That it attempts to capture the human instinct of "look for the most constrained cells to work on" does a good job of emulating the most obvious (and very effective!) search strategy—people aren't likely to do a rote raster scan of the grid as their primary strategy, but rather look for crowded boxes and almost-full rows and columns to work on. But beyond that, a human working a puzzle is going to deploy a variety of small rubrics, in more or less increasing order of cognitive difficulty, and an analysis of a solution that tracks how far down that set of rubrics a person needs to go before getting a new cell would be a really appealing approach to judging difficulty in a more naturalistic way. Instead of just raw number of iterations, it could measure the sum of each iteration/step * the associated weight of the technique that was required for that step of progress. The big inferential "a ha!" moment that comes from realizing how three different ambiguous cells contribute to certainty about one represents a degree of corralling of technique and short term memory that is worth noting more explicitly!

In that sense puzzles might also be rated into buckets by which specific techniques are required to make progress; a puzzle that surrenders to only simple inferential rules, even if it requires more digits to be filled in in total, will be accessible to all players; a puzzle that requires some more complicated inferences based on dependencies between cells will only be accessible to folks who have internalized those techniques; and so on up to some of the most devilish wide-spread dependencies that the hardest puzzles require analysis of. This sort of ranking would still no doubt correlate pretty well to the more general approach in the write-up here, but I think it would be more telling about the kinds of challenges different cohorts would be up to in a way that captures the plateaus and sudden leaps players experience in puzzle solvability as they internalize new techniques.

posted by cortex at 9:36 AM on July 26 [3 favorites]

That it attempts to capture the human instinct of "look for the most constrained cells to work on" does a good job of emulating the most obvious (and very effective!) search strategy—people aren't likely to do a rote raster scan of the grid as their primary strategy, but rather look for crowded boxes and almost-full rows and columns to work on. But beyond that, a human working a puzzle is going to deploy a variety of small rubrics, in more or less increasing order of cognitive difficulty, and an analysis of a solution that tracks how far down that set of rubrics a person needs to go before getting a new cell would be a really appealing approach to judging difficulty in a more naturalistic way. Instead of just raw number of iterations, it could measure the sum of each iteration/step * the associated weight of the technique that was required for that step of progress. The big inferential "a ha!" moment that comes from realizing how three different ambiguous cells contribute to certainty about one represents a degree of corralling of technique and short term memory that is worth noting more explicitly!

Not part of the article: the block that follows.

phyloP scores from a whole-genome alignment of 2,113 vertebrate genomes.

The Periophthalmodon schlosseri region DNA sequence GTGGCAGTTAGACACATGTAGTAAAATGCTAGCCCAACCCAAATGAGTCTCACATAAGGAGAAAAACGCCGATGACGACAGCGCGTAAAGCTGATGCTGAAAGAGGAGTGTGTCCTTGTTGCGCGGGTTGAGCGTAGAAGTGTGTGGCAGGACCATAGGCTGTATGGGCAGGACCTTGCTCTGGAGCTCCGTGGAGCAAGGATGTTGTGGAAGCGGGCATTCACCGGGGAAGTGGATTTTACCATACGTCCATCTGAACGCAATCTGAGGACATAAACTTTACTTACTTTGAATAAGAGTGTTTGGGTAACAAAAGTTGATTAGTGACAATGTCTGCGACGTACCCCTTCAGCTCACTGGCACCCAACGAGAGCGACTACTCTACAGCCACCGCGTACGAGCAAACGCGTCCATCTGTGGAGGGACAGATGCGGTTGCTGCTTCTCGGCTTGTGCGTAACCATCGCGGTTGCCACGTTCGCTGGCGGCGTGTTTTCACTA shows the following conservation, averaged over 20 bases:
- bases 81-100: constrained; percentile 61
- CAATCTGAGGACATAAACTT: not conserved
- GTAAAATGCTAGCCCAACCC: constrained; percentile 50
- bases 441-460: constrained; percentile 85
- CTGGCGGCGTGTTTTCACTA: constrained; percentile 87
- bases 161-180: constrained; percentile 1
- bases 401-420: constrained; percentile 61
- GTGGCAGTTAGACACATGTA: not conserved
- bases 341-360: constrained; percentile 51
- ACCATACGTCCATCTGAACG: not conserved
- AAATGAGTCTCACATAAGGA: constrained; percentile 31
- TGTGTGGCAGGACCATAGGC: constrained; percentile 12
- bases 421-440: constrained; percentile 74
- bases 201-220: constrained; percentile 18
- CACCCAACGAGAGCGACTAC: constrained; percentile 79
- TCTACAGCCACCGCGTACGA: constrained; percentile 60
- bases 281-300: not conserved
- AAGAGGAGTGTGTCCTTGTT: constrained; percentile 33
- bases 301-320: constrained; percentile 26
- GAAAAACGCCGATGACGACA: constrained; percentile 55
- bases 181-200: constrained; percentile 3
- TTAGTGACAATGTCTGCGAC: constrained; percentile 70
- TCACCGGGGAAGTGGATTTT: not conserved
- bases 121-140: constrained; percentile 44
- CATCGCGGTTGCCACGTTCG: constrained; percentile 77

In that sense puzzles might also be rated into buckets by which specific techniques are required to make progress; a puzzle that surrenders to only simple inferential rules, even if it requires more digits to be filled in in total, will be accessible to all players; a puzzle that requires some more complicated inferences based on dependencies between cells will only be accessible to folks who have internalized those techniques; and so on up to some of the most devilish wide-spread dependencies that the hardest puzzles require analysis of. This sort of ranking would still no doubt correlate pretty well to the more general approach in the write-up here, but I think it would be more telling about the kinds of challenges different cohorts would be up to in a way that captures the plateaus and sudden leaps players experience in puzzle solvability as they internalize new techniques.

posted by cortex at 9:36 AM on July 26 [3 favorites]

That's kind of how Sudoku Assistenten works. It tries to solve using standard human-known patterns, like pairs or X-wings or Skyscrapers, and gives it a 1-10 ranking depending on the degree of difficulty:

posted by MtDewd at 11:57 AM on July 26 [6 favorites]

1 Very Easy - (just elimination)I like it because you can also go into Analytical Mode and just see one number at a time.

2 Easy - Single Candidates

3 Average - Line vs Box/Box vs Line single

4 Hard - Line vs Box/Box vs Line multiple

5 Very Hard - Pairs, Triplet

6 Extremely Hard - X-Wing

7 Super Hard - Skyscraper, Turbo Fish, 2-string kite

8 Ridiculous - Swordfish, Jellyfish

9 Insane - XY wing

10 Perverse - More than one XY wing

posted by MtDewd at 11:57 AM on July 26 [6 favorites]

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posted by jacquilynne at 6:32 AM on July 26